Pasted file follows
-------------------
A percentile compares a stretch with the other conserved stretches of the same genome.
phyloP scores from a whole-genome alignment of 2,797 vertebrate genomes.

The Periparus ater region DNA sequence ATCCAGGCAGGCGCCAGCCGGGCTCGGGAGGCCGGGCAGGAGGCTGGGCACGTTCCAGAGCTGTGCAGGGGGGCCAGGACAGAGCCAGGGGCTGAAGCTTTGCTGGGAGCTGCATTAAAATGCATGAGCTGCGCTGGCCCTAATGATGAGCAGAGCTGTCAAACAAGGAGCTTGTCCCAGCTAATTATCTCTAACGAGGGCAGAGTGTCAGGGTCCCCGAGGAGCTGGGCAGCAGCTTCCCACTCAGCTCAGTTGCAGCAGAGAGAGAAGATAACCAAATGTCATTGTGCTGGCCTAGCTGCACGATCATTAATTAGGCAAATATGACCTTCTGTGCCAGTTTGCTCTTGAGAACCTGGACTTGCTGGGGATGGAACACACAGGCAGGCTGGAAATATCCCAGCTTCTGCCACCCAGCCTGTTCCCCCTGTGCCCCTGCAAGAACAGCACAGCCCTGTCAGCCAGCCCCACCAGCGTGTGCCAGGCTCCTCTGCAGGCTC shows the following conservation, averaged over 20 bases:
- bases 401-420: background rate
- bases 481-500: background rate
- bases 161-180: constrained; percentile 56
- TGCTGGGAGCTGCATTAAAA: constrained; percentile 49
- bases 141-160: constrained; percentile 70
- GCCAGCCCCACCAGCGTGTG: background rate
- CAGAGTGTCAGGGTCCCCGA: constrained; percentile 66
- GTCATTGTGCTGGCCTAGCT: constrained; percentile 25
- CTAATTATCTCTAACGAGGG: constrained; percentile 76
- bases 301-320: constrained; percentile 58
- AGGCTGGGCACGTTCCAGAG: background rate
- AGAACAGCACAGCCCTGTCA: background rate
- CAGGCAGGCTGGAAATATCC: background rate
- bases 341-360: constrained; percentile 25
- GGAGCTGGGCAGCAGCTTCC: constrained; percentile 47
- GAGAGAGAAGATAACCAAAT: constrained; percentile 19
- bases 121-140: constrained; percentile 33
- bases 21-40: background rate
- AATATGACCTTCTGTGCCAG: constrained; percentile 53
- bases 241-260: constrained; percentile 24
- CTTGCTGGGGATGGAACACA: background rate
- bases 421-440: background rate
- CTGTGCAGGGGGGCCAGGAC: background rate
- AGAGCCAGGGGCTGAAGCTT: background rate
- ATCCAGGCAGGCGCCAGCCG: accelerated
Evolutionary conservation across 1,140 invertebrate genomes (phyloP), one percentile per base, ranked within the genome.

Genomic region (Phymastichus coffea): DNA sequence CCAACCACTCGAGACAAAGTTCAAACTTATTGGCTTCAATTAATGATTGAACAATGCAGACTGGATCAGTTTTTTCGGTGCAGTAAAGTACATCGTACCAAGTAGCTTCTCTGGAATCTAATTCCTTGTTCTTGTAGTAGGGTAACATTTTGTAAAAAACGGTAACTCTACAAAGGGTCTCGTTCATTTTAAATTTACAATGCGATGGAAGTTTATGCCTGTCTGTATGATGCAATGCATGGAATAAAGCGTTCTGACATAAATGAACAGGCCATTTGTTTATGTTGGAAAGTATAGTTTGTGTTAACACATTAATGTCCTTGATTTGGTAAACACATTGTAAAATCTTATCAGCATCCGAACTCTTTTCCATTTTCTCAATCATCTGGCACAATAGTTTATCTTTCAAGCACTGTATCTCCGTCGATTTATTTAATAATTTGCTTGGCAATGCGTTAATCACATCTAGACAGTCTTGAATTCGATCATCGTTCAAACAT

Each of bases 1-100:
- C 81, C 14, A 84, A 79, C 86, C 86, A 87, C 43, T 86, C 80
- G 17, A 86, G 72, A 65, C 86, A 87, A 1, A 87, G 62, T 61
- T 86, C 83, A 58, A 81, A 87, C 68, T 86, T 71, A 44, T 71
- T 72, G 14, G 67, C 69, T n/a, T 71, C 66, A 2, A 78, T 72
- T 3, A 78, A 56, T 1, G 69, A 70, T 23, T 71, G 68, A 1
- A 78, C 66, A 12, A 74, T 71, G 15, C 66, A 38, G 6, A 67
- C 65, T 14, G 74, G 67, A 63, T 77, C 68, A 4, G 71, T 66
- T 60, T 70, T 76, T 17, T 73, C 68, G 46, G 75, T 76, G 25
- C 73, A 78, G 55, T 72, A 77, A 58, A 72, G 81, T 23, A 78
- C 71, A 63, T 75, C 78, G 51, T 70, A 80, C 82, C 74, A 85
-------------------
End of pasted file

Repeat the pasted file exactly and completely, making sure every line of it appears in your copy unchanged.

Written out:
A percentile compares a stretch with the other conserved stretches of the same genome.
phyloP scores from a whole-genome alignment of 2,797 vertebrate genomes.

The Periparus ater region DNA sequence ATCCAGGCAGGCGCCAGCCGGGCTCGGGAGGCCGGGCAGGAGGCTGGGCACGTTCCAGAGCTGTGCAGGGGGGCCAGGACAGAGCCAGGGGCTGAAGCTTTGCTGGGAGCTGCATTAAAATGCATGAGCTGCGCTGGCCCTAATGATGAGCAGAGCTGTCAAACAAGGAGCTTGTCCCAGCTAATTATCTCTAACGAGGGCAGAGTGTCAGGGTCCCCGAGGAGCTGGGCAGCAGCTTCCCACTCAGCTCAGTTGCAGCAGAGAGAGAAGATAACCAAATGTCATTGTGCTGGCCTAGCTGCACGATCATTAATTAGGCAAATATGACCTTCTGTGCCAGTTTGCTCTTGAGAACCTGGACTTGCTGGGGATGGAACACACAGGCAGGCTGGAAATATCCCAGCTTCTGCCACCCAGCCTGTTCCCCCTGTGCCCCTGCAAGAACAGCACAGCCCTGTCAGCCAGCCCCACCAGCGTGTGCCAGGCTCCTCTGCAGGCTC shows the following conservation, averaged over 20 bases:
- bases 401-420: background rate
- bases 481-500: background rate
- bases 161-180: constrained; percentile 56
- TGCTGGGAGCTGCATTAAAA: constrained; percentile 49
- bases 141-160: constrained; percentile 70
- GCCAGCCCCACCAGCGTGTG: background rate
- CAGAGTGTCAGGGTCCCCGA: constrained; percentile 66
- GTCATTGTGCTGGCCTAGCT: constrained; percentile 25
- CTAATTATCTCTAACGAGGG: constrained; percentile 76
- bases 301-320: constrained; percentile 58
- AGGCTGGGCACGTTCCAGAG: background rate
- AGAACAGCACAGCCCTGTCA: background rate
- CAGGCAGGCTGGAAATATCC: background rate
- bases 341-360: constrained; percentile 25
- GGAGCTGGGCAGCAGCTTCC: constrained; percentile 47
- GAGAGAGAAGATAACCAAAT: constrained; percentile 19
- bases 121-140: constrained; percentile 33
- bases 21-40: background rate
- AATATGACCTTCTGTGCCAG: constrained; percentile 53
- bases 241-260: constrained; percentile 24
- CTTGCTGGGGATGGAACACA: background rate
- bases 421-440: background rate
- CTGTGCAGGGGGGCCAGGAC: background rate
- AGAGCCAGGGGCTGAAGCTT: background rate
- ATCCAGGCAGGCGCCAGCCG: accelerated
Evolutionary conservation across 1,140 invertebrate genomes (phyloP), one percentile per base, ranked within the genome.

Genomic region (Phymastichus coffea): DNA sequence CCAACCACTCGAGACAAAGTTCAAACTTATTGGCTTCAATTAATGATTGAACAATGCAGACTGGATCAGTTTTTTCGGTGCAGTAAAGTACATCGTACCAAGTAGCTTCTCTGGAATCTAATTCCTTGTTCTTGTAGTAGGGTAACATTTTGTAAAAAACGGTAACTCTACAAAGGGTCTCGTTCATTTTAAATTTACAATGCGATGGAAGTTTATGCCTGTCTGTATGATGCAATGCATGGAATAAAGCGTTCTGACATAAATGAACAGGCCATTTGTTTATGTTGGAAAGTATAGTTTGTGTTAACACATTAATGTCCTTGATTTGGTAAACACATTGTAAAATCTTATCAGCATCCGAACTCTTTTCCATTTTCTCAATCATCTGGCACAATAGTTTATCTTTCAAGCACTGTATCTCCGTCGATTTATTTAATAATTTGCTTGGCAATGCGTTAATCACATCTAGACAGTCTTGAATTCGATCATCGTTCAAACAT

Each of bases 1-100:
- C 81, C 14, A 84, A 79, C 86, C 86, A 87, C 43, T 86, C 80
- G 17, A 86, G 72, A 65, C 86, A 87, A 1, A 87, G 62, T 61
- T 86, C 83, A 58, A 81, A 87, C 68, T 86, T 71, A 44, T 71
- T 72, G 14, G 67, C 69, T n/a, T 71, C 66, A 2, A 78, T 72
- T 3, A 78, A 56, T 1, G 69, A 70, T 23, T 71, G 68, A 1
- A 78, C 66, A 12, A 74, T 71, G 15, C 66, A 38, G 6, A 67
- C 65, T 14, G 74, G 67, A 63, T 77, C 68, A 4, G 71, T 66
- T 60, T 70, T 76, T 17, T 73, C 68, G 46, G 75, T 76, G 25
- C 73, A 78, G 55, T 72, A 77, A 58, A 72, G 81, T 23, A 78
- C 71, A 63, T 75, C 78, G 51, T 70, A 80, C 82, C 74, A 85